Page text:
The Rainbow Library Volume One: Heartstopper by Alice Oseman

Alejandro: “Omg, Ella, remember the first time you read Heartstopper?”

Ella: “Um… of course! How could I not?”

This past summer, “Heartstopper Volume One” held a spot on the Mass Teen Choice Book Award list, prompting us to pick up a copy. The graphic novel, written and illustrated by British author Alice Oseman, explores the complexities of being a young queer student in a modern-day high school and is just one volume of a currently four-part series.

Alejandro: As a queer student myself, I thought “Heartstopper” seemed to have the most fleshed-out characters of any LGBTQ+ young adult novel I’ve read. I could actually see myself in the character of Charlie Spring.

Ella: That’s so fair. I consider myself to be a Charlie as well! Generally speaking, the representation was honestly so refreshing to see. It was so fun to watch this diverse group of characters explores what it was like to be queer in high school. Not only do we get to see Nick realize he’s bisexual, but we also see Elle experience being transgender at an all-girls school while simultaneously falling in love with her best friend. I was especially impressed with the portrayal of lesbian relationships since I feel like a lot of the time, literature and TV can sometimes both fetishize or oversimplify them.

Alejandro: Yeah, I really enjoyed having a variety of love stories; it had something for everyone. While the relationship between Nick and Charlie is the main love story, Oseman does justice to the other relationships forming as well. I also loved that Charlie was already out from the get-go. In many of these queer YA novels, the central storyline remains constant: the coming out story. While that is an aspect of “Heartstopper,” it was certainly not the main focus. There are characters who have already realized their queerness and are unapologetic about it.

Oseman has created queer characters that are relatable and lovable to the point where the motifs of the series (shoes and leaves) are easily recognizable. (GRAPHIC BY ALEJANDRO GONZALEZ)

Ella: I agree. I’ve gotten really tired of queer movie plotlines completely centered around coming out. Oseman’s writing is a reminder that there’s more life to live after coming out. However, it’s notable that as readers we do get to witness Nick Nelson grapple with his sexual identity and navigate coming out in the hyper-masculine environment of his rugby team.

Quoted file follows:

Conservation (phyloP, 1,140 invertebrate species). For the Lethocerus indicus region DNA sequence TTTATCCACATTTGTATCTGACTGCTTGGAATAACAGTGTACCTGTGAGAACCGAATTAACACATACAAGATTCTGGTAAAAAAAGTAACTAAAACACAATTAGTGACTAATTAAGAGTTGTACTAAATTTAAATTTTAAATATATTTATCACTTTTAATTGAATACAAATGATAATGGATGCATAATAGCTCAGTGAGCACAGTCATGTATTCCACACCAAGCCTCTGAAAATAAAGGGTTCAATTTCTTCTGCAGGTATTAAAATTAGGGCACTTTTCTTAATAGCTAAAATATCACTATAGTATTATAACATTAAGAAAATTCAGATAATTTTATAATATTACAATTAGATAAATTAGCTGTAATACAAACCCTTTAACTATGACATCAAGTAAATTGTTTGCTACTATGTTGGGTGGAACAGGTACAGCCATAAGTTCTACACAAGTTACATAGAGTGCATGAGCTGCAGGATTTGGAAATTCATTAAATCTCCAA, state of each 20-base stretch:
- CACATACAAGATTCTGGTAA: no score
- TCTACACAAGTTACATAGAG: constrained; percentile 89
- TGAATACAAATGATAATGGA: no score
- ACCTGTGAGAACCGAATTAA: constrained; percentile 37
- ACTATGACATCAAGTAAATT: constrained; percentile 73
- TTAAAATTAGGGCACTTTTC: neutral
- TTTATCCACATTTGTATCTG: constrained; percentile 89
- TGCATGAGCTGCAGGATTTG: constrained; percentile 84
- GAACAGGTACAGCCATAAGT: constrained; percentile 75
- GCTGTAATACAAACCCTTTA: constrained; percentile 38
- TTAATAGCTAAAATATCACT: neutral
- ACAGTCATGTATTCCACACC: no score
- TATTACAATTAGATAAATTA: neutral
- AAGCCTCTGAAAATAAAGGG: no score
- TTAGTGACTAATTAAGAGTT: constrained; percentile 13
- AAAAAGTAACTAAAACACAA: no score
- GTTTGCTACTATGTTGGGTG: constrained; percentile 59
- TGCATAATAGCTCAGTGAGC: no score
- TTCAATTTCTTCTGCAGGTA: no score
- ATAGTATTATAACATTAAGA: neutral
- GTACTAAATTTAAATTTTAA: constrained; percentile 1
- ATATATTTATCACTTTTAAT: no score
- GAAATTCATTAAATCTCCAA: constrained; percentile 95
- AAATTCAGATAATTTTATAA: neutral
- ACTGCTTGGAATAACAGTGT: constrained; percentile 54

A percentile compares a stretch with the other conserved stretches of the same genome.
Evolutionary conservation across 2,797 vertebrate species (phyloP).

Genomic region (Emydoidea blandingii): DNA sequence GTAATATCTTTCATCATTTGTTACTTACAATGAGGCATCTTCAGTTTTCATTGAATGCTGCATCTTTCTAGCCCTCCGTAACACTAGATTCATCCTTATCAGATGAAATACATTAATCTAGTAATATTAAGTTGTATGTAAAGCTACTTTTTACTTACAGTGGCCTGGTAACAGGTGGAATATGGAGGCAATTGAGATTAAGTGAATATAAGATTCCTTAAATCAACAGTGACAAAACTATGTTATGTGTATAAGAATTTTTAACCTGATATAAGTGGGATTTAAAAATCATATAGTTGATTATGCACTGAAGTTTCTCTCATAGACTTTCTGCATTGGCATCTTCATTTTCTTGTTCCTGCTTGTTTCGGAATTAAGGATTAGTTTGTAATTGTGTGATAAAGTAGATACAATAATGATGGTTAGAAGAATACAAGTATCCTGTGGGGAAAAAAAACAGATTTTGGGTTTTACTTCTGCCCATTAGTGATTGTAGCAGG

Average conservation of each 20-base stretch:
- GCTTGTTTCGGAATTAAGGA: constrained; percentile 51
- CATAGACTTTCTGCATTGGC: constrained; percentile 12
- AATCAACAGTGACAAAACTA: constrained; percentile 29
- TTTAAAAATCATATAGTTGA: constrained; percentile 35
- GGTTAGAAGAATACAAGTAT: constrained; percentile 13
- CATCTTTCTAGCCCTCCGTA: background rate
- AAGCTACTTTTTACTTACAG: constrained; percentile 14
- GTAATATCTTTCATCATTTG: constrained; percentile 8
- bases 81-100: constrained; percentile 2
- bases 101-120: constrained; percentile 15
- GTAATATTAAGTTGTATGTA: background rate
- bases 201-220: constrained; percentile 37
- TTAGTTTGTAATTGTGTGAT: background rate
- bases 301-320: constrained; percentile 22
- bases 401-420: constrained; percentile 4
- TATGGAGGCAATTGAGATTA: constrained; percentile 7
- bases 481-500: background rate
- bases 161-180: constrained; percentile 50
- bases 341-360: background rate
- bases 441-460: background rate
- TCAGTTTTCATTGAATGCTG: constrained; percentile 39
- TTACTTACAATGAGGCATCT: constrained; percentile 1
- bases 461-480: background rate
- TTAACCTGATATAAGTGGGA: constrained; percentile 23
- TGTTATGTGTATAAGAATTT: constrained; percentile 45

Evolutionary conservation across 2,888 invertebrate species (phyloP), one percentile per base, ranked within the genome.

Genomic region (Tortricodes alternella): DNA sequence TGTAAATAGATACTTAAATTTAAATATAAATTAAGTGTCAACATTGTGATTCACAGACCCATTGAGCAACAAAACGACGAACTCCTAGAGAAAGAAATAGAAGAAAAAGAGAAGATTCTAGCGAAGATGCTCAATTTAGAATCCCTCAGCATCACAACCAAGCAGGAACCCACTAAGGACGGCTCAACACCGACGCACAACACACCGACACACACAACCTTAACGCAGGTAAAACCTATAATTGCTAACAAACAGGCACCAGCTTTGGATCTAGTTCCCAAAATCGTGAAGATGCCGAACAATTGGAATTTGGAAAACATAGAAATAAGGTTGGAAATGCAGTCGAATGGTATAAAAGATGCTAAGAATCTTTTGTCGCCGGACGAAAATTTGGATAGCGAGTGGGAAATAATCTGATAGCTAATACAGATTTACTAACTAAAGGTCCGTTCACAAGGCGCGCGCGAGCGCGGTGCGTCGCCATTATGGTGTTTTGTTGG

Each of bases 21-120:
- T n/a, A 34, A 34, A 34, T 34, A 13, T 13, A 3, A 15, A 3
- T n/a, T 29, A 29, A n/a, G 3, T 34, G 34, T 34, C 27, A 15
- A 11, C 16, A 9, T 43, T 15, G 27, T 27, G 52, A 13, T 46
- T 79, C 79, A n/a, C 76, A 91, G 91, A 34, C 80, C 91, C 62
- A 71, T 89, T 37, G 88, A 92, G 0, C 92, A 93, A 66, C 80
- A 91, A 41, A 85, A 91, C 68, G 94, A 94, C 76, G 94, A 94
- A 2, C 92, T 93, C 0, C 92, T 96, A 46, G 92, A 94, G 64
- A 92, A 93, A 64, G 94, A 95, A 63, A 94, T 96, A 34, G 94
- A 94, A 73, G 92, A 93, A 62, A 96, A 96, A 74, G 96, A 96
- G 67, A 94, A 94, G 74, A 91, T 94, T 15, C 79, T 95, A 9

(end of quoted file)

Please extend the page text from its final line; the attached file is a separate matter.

Alejandro: It is interesting to see how Oseman depicts the difficulty that comes with coming out. Charlie is bullied for being out, and that is a big factor in him developing an eating disorder. That part was particularly hard to read, and it was so impactful to see how it not only affected him but his loved ones as well. I really appreciate the emphasis on mental health for all of the characters in this series, especially since queer students have been found to be at a higher risk for developing mental health problems. In fact, as the Trevor Project recently released in its annual survey, 58 percent of LGBTQ+ teens reported experiencing symptoms of depression, and 73 percent reported symptoms of anxiety.

Ella: I feel like Oseman putting mental health at the forefront of a queer novel accurately shows that being queer in a heteronormative society comes with its own mental health challenges. I think some people don’t realize that these books are so much more than just cheesy gay romance novels; they also dig deep into more difficult topics like mental health and bullying.

Alejandro: That is what makes these books so powerful. The hardships help shape the seemingly perfect triumphs and revelations. Oseman shows that being queer means a beautifully complicated life of hardships and victories that shape one’s identity. I’m really glad it was promoted as a summer read this year. It’s a great book for everyone. With complex characters, relatable struggles and heartwarming moments you really can’t go wrong with this series.